Political cartoonist Eric Garcia is not afraid to speak his mind. He’s not afraid to draw it either. On January 10, Garcia stopped by the National Hispanic Cultural Center to speak about his life drawing against oppression.

About 80 people were in attendance as the University of New Mexico alumni began his talk. Throughout the talk, Garcia (no relation to the writer) belabored that his cartoons, one of which portrayed Former Attorney General, Jeff Sessions as a Ku Klux Klan member, were more than just a quick buck.

2018 proved to be a historic year for Asian representation in several different industries. For years the minimal representation portrayed on film for Asian-Americans capitalized on racial stereotypes for entertainment. However, the actors, directors and musicians signified the representation that many Asian-Americans have not seen much of, broke down those stereotypes by showcasing different Asian identities and cultures.

This winter season has brought an unusual amount of snow to Albuquerque and the surrounding area. During the upcoming cold months Burqueños have a variety of places to go for sledding, winter hiking, skiing and other forms of snow play. However, before going out to any of these locations check the weather forecast and make sure to be wearing the appropriate amount of clothing.

As Netflix’s list of original content grows, the new film “Bird Box” was one of the most highly anticipated releases in the history of the streaming service.

Grad Issue: Mother graduates alongside her daughter

Being a mother and a student are full-time jobs on their own, and Lori White has managed to do both at the same time during her years at the University of New Mexico.

White, who is graduating with a Master’s degree in Health Administration from the School of Public Administration, is now able to share her graduation with her daughter, Alea White, as they both graduate from their respective programs this semester.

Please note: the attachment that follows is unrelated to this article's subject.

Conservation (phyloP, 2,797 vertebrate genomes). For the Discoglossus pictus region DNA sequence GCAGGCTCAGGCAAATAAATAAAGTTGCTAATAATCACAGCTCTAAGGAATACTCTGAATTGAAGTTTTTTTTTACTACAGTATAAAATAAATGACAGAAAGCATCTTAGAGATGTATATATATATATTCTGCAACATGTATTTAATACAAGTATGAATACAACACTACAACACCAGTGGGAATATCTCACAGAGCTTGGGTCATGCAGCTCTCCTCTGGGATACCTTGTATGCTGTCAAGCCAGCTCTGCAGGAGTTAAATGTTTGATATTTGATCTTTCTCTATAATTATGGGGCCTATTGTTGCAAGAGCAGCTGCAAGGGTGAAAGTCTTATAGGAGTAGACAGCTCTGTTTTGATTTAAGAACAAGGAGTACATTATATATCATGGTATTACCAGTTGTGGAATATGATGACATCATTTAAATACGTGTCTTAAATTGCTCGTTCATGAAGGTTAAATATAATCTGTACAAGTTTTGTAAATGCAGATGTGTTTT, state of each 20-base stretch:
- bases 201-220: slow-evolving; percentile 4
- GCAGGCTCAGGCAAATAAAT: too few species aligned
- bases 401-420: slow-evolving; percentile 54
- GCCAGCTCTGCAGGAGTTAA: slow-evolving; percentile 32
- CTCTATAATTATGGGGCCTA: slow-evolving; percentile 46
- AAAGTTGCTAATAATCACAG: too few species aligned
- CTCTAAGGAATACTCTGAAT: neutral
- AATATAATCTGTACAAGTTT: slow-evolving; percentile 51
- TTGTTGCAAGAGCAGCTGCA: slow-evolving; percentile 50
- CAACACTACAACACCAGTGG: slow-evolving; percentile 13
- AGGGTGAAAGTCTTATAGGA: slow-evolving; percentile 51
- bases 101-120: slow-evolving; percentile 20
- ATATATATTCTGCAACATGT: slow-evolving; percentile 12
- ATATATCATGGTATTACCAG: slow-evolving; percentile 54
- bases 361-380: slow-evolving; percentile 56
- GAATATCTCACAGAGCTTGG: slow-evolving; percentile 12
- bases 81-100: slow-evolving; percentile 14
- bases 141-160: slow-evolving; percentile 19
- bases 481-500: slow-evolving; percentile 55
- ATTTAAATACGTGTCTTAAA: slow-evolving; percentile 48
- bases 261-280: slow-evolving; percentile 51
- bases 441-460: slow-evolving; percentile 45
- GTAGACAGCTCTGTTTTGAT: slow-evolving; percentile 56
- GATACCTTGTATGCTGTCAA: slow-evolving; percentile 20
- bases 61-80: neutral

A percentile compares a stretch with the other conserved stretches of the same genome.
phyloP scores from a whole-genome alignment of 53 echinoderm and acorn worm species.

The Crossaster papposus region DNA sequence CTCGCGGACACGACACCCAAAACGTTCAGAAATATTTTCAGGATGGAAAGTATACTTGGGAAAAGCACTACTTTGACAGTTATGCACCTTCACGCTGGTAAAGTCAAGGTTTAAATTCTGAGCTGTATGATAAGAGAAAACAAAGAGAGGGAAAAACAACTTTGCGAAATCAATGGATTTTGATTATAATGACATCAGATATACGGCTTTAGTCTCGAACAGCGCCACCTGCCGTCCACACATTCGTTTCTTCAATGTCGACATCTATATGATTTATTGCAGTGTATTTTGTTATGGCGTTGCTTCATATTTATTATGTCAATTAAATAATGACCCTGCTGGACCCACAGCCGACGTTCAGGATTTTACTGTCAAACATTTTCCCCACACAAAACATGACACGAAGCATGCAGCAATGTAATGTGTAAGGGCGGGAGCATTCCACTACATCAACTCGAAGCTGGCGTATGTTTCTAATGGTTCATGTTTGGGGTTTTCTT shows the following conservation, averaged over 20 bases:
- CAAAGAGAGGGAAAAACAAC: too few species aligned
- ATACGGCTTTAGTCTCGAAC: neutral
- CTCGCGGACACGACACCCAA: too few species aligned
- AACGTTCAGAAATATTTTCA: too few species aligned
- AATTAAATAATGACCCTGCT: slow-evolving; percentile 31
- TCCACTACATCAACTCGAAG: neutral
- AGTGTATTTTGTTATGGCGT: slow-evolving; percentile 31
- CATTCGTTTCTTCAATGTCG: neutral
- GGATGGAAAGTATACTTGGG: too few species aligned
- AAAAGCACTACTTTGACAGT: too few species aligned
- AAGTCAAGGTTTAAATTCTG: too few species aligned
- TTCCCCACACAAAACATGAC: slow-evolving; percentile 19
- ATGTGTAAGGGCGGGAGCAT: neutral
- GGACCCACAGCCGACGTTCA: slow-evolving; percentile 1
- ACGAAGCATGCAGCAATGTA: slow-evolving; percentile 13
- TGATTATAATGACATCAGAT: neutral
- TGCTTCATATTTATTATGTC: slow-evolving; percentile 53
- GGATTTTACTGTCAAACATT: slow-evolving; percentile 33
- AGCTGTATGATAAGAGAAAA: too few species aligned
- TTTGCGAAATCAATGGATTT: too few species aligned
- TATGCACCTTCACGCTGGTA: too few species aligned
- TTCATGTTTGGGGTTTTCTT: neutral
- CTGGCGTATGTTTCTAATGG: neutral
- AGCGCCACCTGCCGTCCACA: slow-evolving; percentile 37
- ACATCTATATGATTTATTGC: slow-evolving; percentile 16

Grad Issue: Theater grad advocates for art in New Mexico

Sabrina Baca is a first generation college student and a senior who will graduate Friday with a Bachelor of Arts in theater from the University of New Mexico. Baca said she took five and a half years to graduate with her degree which she said at times was discouraging. However, after five years of hard work Baca will be joining the workforce.

Grad Issue: World traveler finishes journey at UNM

University of New Mexico graduate Ryan Joshua Betty strayed far from his home town of Rio Rancho, traveling to 12 different countries during his time studying abroad.

Originally born in Las Cruces but later moving to Rio Rancho, Betty grew up going to Rio Rancho High School. After graduating, Betty said he felt great to move on to the University of New Mexico. Upon entering college, Betty initially wanted to become a special education teacher, but later changed his mind after studying abroad in the Netherlands for one year.

Grad Issue: Guinean student finds success at UNM

One of the University of New Mexico’s fall 2018 graduates represents the non-traditional route to achieving a degree that many students take. Mamadou Sidibe moved to the United States when she was 20 years old from Guinea, a country in West Africa. After almost 10 years going after a bachelor’s degree, she has reached her goal of earning a bachelor's degree from a U.S. institution.

After graduating high school in Guinea in 2009, Sidibe attended a local university for two and a half years. In May of 2011, Sidibe made her way over to the U.S. Sidibe said that's when her whole life changed.

River of Lights comes back to ABQ

With the holiday season officially beginning, Albuquerque marked by the change of seasons with Albuquerque BioPark’s annual River of Lights display.

Set up in the BioPark’s botanical gardens, the River of Lights features millions of glowing Christmas lights covering nearly every inch of the gardens. Many of the lights are arranged into the 550 sculptures designed to amaze the crowds attending.

Navajo artist blends indigenous and queer identities

This past Friday, the University of New Mexico Arts Research Technology Science (ARTS) Lab hosted an artist talk and performance event featuring Ryan Dennison. Guests were invited to complementary dishes as a piece of Dennison’s Navajo culture. They were seated in a dimly lit ambient atmosphere noted with subtle hues peeking through the ceiling.

The Diné transdisciplinary artist hails from Tohatchi, New Mexico, and began his talk by introducing himself to the audience in Navajo. “Diné,” meaning “person” in Navajo, reviving the indigenous, Navajo way of life as a means to connect one back to their indigenous roots to keep the culture alive.

Although admittedly not fluent in the language, Dennison explained through archives of pictures from his community work, artwork and even childhood memories, that he manages to keep in touch with his roots through a variety of artforms.

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